Chicago, IL - "Silly, fantastical, make-believe stories are what most people think of when they think of Dr. Seuss," claims Dr. Werner Schteinkel, who has been studying Dr. Seuss books his entire career trying to figure out if they are just nonsense with an occasional moral to the story, or if there is a deeper meaning to this trove of juvenile literature. Schteinkel was in Chicago giving a lecture on the time-space theorem and how Dr. Seuss' books may just hold the key to understanding the universe.
"Take 'McElligot's Pool' for instance, said Schteinkel, "it's supposedly the story about a little boy who goes fishing in an ordinary mud puddle hoping to catch fish, while adults all around him tell him it is impossible. The symbolism is astonishing," says Schteinkel as he points out the similarities between a wormhole and fishing, and the fact that the child believes that something much larger lies just beneath the surface of such a shallow pool. Dr. Seuss was speaking of infinity, I am certain of that."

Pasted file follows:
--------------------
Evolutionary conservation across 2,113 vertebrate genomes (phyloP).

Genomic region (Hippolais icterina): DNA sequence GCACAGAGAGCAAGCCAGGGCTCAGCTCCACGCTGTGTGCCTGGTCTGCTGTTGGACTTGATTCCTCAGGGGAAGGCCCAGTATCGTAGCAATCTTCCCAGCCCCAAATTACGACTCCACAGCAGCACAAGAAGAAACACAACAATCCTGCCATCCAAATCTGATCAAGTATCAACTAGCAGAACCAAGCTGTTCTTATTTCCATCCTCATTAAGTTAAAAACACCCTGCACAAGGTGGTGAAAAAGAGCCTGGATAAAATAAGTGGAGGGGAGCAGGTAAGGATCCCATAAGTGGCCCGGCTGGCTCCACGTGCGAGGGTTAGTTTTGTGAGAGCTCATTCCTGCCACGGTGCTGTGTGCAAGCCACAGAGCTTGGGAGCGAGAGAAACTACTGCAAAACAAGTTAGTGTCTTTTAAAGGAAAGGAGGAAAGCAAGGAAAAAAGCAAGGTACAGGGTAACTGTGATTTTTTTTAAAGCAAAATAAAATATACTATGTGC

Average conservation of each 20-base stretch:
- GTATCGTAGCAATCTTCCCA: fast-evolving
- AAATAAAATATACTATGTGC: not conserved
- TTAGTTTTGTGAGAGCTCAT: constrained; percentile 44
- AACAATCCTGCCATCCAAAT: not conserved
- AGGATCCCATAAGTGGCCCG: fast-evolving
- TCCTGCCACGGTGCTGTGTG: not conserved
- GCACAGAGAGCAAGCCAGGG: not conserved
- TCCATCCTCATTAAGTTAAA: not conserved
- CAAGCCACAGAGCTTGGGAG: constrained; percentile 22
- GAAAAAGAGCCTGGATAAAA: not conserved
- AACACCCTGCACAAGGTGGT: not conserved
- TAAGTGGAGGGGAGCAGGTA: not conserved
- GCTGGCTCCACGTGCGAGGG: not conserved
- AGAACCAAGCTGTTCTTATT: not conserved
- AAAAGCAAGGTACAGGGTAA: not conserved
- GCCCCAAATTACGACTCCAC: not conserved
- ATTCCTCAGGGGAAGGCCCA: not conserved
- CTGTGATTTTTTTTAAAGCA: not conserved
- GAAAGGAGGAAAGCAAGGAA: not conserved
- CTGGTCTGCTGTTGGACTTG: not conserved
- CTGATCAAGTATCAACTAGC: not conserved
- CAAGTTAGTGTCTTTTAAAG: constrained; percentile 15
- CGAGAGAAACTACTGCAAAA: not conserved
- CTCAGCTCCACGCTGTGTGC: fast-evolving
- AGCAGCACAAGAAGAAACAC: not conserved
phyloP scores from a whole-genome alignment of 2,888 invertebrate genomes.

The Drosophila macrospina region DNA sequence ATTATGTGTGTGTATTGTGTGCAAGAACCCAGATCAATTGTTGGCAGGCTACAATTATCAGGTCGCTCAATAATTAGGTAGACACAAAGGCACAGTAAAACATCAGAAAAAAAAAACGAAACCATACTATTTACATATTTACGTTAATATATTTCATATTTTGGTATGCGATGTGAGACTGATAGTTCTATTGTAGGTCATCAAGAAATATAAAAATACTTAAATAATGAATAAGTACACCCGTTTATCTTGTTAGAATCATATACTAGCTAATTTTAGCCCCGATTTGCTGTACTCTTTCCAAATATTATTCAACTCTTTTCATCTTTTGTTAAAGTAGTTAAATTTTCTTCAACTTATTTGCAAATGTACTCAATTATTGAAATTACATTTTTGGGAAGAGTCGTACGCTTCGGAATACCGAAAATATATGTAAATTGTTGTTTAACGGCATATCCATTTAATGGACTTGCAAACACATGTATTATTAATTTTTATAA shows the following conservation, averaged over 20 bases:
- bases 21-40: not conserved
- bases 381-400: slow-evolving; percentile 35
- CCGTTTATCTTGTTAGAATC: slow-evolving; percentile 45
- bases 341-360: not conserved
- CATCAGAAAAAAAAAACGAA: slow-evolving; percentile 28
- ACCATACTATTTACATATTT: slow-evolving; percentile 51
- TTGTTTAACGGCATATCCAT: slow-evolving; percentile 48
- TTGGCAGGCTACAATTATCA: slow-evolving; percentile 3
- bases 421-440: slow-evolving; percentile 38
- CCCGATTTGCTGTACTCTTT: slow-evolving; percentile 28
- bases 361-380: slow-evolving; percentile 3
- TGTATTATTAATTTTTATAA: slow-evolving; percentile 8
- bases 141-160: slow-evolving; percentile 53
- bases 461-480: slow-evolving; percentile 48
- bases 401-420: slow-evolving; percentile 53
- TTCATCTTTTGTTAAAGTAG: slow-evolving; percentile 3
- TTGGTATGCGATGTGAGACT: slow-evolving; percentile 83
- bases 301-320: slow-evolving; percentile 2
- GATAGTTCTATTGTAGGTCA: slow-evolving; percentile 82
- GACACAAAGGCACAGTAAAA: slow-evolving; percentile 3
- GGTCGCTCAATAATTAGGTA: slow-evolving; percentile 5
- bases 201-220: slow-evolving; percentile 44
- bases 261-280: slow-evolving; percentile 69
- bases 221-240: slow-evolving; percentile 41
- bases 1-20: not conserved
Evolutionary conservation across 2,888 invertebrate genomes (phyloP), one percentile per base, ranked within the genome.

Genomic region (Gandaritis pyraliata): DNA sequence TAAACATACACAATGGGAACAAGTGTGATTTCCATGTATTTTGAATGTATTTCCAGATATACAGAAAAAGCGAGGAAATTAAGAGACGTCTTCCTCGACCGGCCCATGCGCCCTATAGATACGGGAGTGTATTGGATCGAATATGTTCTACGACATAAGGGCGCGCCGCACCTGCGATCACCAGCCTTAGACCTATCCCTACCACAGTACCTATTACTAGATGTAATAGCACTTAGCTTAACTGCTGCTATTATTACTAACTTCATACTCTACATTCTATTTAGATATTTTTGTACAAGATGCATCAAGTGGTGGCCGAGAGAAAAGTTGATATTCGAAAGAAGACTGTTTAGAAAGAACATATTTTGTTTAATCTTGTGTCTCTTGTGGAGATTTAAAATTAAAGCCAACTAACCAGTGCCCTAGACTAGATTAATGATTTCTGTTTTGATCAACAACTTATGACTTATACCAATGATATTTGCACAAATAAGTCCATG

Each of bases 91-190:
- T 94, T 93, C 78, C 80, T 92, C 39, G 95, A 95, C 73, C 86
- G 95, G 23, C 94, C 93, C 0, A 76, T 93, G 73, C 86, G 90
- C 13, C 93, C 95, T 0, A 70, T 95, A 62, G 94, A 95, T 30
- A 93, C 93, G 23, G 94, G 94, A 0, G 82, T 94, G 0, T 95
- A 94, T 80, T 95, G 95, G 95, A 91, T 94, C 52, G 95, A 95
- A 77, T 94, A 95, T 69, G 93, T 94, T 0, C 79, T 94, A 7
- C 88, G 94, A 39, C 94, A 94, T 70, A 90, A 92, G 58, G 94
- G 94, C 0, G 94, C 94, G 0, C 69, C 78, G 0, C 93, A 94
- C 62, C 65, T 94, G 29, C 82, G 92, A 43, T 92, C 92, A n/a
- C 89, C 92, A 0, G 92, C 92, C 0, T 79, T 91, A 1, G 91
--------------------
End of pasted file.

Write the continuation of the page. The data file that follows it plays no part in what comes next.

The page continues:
"If Dr. Seuss knew the meaning of the universe, then why didn't he just come right out and write a book about it?" asked someone from the audience.
"Ah, but he did," said Schteinkel, "many, many books."